“The very substance of the ambitious is merely the shadow of a dream.” – Hamlet
Have you ever had a dream, one so powerful it not only enticed you with untold possibilities, but frightened you with the degree to which you could really screw things up? Have you ever wanted something with every mote of light emitted by your soul, so badly you could taste it, but feared not the first bite but the second, or the third, or everything beyond for reasons you simply could not put to words?
For me, that dream has been voice acting.
There have been other goals, of course, other hopes. Writing, in its various forms, appealed to me from a very young age; I won my first award for writing speculative fiction at age ten. I have penned short stories, stage plays and skits, articles for magazines and newspapers, and countless blog posts across a dozen different sites. The big goal, as far as writing goes, however, has always been novels, the completion of which evades me. But the goal of being a published novelist has never been a dream, not in the sense of ephemeral hopes hovering just outside of my reach. No, writing and publishing a novel is within the reach of anyone with a computer and some skill with words and the tenacity to complete their story, thanks to tools provided by Amazon, Barnes & Noble, and Apple.
Becoming a voice actor, on the other hand, bears the singular hallmark of a dream.
Dreams are irrational. They don’t exist within the realm of promise, but thrive in a world of unreasonable hope. They are long shots, outside chances, million to one odds. Dreams are those untouchable things, beyond the reach of mere mortals. They come not just by hard work but by unpredictable fortune or just the right combination of both, creatures formed of heroic effort and held together by ties of primordial luck. Dreams are possessed of an inherent absurdity designed to make the rational individual shy away from them, to lock them up in the part of their mind reserved for preposterous things.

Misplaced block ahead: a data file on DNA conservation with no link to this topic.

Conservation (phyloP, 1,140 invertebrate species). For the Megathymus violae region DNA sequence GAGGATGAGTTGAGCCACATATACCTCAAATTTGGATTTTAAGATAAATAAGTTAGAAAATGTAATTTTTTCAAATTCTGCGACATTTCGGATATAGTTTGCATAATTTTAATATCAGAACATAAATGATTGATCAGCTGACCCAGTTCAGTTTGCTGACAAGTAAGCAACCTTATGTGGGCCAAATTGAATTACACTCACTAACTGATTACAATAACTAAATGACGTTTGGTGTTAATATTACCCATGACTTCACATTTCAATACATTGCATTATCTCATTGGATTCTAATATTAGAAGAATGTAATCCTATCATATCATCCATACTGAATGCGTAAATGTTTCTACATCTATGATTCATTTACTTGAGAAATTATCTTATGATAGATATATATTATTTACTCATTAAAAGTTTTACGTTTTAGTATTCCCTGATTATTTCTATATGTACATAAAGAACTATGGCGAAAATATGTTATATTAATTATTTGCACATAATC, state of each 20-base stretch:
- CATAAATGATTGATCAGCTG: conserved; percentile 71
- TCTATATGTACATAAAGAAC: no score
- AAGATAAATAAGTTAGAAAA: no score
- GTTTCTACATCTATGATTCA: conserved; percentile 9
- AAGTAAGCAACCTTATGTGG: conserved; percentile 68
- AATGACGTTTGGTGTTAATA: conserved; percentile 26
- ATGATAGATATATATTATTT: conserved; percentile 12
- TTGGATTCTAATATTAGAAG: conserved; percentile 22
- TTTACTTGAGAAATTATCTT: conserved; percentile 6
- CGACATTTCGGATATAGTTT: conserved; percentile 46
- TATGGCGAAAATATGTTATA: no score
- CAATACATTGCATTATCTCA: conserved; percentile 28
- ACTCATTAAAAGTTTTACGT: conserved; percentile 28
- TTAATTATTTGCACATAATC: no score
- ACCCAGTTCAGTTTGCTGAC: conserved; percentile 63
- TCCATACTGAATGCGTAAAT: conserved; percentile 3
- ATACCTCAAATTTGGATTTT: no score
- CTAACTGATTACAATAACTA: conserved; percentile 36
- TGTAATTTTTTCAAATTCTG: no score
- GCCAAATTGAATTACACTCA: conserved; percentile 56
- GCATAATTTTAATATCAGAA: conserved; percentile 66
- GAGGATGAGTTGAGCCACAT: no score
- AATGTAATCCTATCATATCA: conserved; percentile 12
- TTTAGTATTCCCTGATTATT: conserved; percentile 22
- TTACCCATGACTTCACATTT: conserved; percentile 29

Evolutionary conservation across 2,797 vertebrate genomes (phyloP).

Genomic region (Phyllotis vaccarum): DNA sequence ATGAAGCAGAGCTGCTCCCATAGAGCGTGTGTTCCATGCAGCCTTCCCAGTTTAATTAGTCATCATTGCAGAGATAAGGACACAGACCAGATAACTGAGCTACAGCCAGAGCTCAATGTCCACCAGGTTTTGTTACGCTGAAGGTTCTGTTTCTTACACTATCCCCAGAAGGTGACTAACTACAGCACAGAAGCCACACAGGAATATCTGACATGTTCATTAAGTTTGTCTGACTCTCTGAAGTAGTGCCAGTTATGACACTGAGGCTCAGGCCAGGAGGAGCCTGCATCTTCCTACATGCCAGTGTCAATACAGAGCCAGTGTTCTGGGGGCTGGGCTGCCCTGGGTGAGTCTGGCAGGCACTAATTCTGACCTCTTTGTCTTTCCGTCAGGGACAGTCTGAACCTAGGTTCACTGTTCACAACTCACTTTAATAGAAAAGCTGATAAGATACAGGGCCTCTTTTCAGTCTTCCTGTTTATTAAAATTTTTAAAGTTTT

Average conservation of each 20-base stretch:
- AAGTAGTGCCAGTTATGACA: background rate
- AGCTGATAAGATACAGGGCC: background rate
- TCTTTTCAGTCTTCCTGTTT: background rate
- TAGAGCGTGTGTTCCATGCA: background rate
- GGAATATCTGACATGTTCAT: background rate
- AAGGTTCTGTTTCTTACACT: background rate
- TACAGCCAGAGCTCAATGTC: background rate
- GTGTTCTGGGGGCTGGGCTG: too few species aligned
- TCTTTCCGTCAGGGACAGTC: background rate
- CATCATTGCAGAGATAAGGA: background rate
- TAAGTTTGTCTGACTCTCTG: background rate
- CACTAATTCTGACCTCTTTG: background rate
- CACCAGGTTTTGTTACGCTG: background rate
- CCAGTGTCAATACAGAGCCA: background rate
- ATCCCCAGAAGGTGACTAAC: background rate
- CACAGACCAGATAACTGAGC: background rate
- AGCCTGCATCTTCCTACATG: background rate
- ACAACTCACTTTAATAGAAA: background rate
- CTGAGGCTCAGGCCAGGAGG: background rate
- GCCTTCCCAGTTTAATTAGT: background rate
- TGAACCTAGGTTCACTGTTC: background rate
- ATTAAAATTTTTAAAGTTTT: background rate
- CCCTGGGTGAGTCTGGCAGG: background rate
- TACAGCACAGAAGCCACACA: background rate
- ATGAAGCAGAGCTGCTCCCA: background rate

In order to achieve these wild, irrational dreams, one must learn to be irrational, and to desire irrational things. To some degree, this means assuming a willingness to take risks, even those with the potential for unsavory consequences, dire consequences.
And it doesn’t help that I’m a bit late to the party.
Don’t get me wrong; there are plenty of actors who got their start later in life. Martial artist Steven Seagal took his first acting gig at age 36, Victor Wong – who played Egg Shen in the cult classic Big Trouble in Little China – got his first role at 49, and the venerable Golden Girl Estelle Getty reached the age of 55 before entering the acting world. But those people are the exception rather than the rule, the rare living embodiment of late-blooming dreams. Most are not so fortunate. And by all accounts, starting a career as a voice actor is an order of magnitude more difficult than screen acting, if only because (these days) voice actors are competing not only with other voice actors, but with traditional screen actors who have thrown their name recognition into the universe of voice acting, for a much smaller pool of jobs.
It is irrational for me to pursue this dream. And yet here I am, making my first post to the blog on a website dedicated to taking baby steps into the world of voice acting.
George Bernard Shaw is quoted as saying, “The reasonable man adapts himself to the world; the unreasonable one persists in trying to adapt the world to himself. Therefore, all progress depends on the unreasonable man.”
It’s time to be unreasonable. Time to be irrational. To be absurd.
It’s time to dream.